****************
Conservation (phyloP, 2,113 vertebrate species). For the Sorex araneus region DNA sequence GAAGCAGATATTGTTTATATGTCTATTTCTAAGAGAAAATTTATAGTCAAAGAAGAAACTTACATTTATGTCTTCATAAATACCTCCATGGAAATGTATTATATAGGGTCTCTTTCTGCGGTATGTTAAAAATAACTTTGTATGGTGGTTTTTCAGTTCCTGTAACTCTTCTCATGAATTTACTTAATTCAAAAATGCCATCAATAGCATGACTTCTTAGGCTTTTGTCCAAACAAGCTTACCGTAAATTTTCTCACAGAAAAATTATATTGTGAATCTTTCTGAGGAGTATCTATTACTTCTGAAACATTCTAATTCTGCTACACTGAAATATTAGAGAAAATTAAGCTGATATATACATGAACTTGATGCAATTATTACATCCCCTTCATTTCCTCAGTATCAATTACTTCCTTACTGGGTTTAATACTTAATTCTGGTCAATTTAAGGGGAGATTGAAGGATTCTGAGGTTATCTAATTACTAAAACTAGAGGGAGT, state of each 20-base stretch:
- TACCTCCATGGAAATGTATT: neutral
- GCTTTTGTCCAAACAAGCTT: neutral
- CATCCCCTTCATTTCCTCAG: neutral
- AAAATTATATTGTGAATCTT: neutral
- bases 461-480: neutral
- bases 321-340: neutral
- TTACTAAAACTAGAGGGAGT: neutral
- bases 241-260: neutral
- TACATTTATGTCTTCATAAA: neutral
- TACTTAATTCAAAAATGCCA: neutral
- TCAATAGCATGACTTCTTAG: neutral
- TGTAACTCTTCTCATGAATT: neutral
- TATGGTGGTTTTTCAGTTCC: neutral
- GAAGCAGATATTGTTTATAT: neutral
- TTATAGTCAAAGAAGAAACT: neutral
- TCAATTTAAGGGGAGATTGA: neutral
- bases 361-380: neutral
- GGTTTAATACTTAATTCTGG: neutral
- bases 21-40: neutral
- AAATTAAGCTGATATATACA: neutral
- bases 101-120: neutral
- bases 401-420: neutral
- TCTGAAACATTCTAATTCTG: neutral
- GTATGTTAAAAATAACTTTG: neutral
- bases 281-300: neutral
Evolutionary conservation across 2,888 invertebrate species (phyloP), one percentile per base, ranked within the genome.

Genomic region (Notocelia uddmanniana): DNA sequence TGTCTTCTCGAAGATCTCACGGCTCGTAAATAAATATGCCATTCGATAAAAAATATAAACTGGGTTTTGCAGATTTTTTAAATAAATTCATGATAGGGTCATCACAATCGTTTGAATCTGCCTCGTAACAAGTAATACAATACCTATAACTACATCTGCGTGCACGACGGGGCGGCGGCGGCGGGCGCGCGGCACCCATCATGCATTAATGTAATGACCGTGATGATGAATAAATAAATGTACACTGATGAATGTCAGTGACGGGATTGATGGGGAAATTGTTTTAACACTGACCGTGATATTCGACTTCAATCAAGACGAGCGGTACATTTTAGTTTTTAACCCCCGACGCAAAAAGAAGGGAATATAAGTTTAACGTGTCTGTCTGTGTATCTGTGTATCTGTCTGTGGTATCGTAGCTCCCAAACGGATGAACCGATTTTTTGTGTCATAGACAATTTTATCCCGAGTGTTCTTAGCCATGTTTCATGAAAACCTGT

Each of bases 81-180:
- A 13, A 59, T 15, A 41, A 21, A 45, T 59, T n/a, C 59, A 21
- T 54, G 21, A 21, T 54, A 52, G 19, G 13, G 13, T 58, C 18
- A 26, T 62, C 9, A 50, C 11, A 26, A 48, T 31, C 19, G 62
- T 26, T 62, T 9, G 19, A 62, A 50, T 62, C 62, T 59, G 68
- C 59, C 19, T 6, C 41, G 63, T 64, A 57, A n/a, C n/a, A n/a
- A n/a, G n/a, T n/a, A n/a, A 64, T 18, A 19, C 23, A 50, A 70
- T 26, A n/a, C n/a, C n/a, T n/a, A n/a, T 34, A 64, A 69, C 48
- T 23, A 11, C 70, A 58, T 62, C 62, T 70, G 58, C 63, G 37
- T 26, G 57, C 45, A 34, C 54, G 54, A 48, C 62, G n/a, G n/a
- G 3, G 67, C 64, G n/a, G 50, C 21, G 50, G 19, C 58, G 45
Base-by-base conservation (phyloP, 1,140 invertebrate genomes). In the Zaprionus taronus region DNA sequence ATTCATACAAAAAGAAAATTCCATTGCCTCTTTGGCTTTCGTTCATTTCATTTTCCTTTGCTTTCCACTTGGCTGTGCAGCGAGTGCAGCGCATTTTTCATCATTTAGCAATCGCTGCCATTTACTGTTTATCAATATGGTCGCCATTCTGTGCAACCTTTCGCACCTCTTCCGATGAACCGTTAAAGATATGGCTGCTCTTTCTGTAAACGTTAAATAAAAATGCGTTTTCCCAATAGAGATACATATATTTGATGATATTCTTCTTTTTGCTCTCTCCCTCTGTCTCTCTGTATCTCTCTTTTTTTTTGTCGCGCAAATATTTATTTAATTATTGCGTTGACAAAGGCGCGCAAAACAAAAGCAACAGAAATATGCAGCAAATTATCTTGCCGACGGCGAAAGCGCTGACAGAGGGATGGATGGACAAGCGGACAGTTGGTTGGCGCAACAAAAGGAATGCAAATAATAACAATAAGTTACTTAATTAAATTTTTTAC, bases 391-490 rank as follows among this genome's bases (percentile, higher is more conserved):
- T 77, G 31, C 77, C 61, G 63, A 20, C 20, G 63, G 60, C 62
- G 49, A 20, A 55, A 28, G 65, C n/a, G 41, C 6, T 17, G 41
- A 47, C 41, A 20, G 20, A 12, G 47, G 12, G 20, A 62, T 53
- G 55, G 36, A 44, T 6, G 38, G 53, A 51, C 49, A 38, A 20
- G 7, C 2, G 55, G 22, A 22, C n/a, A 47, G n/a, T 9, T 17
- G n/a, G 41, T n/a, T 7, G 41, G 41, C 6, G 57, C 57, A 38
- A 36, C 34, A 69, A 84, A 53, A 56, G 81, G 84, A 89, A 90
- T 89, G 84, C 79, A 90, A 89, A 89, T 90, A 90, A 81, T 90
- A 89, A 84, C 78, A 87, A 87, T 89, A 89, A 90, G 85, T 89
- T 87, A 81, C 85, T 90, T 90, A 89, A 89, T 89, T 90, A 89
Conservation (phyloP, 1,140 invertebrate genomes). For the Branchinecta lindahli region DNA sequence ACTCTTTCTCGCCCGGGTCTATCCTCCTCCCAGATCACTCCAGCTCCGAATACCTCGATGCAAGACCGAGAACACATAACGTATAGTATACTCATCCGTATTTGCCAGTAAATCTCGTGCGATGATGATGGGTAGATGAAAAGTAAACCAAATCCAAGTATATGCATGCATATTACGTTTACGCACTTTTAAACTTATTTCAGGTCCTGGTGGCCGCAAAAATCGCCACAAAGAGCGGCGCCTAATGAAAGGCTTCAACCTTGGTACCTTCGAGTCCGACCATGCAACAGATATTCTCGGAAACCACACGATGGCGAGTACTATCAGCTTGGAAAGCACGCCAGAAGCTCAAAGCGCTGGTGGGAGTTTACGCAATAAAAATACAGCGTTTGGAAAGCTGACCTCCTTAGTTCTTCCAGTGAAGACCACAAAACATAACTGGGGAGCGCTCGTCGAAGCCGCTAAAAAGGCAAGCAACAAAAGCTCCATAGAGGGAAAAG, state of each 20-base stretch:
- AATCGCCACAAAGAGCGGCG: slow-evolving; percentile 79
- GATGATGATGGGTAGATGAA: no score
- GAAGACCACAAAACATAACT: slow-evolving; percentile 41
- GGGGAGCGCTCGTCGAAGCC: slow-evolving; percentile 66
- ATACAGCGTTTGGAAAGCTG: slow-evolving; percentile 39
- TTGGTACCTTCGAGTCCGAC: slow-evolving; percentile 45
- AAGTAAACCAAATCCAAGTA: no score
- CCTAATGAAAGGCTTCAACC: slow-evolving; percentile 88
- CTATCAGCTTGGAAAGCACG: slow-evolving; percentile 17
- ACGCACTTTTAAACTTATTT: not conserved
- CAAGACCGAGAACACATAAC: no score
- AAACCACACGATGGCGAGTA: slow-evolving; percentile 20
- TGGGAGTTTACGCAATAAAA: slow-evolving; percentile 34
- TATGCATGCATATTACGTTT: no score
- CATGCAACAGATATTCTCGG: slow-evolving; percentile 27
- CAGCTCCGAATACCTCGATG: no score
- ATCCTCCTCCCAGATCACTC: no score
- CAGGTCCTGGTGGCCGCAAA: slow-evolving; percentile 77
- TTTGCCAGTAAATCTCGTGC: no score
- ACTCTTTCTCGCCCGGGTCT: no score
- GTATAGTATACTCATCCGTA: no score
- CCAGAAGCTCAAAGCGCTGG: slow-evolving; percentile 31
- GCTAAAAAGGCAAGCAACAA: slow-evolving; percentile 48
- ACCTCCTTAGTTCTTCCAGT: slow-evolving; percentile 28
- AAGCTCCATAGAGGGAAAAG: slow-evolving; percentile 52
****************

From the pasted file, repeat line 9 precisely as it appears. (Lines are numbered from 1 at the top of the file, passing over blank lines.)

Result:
- bases 241-260: neutral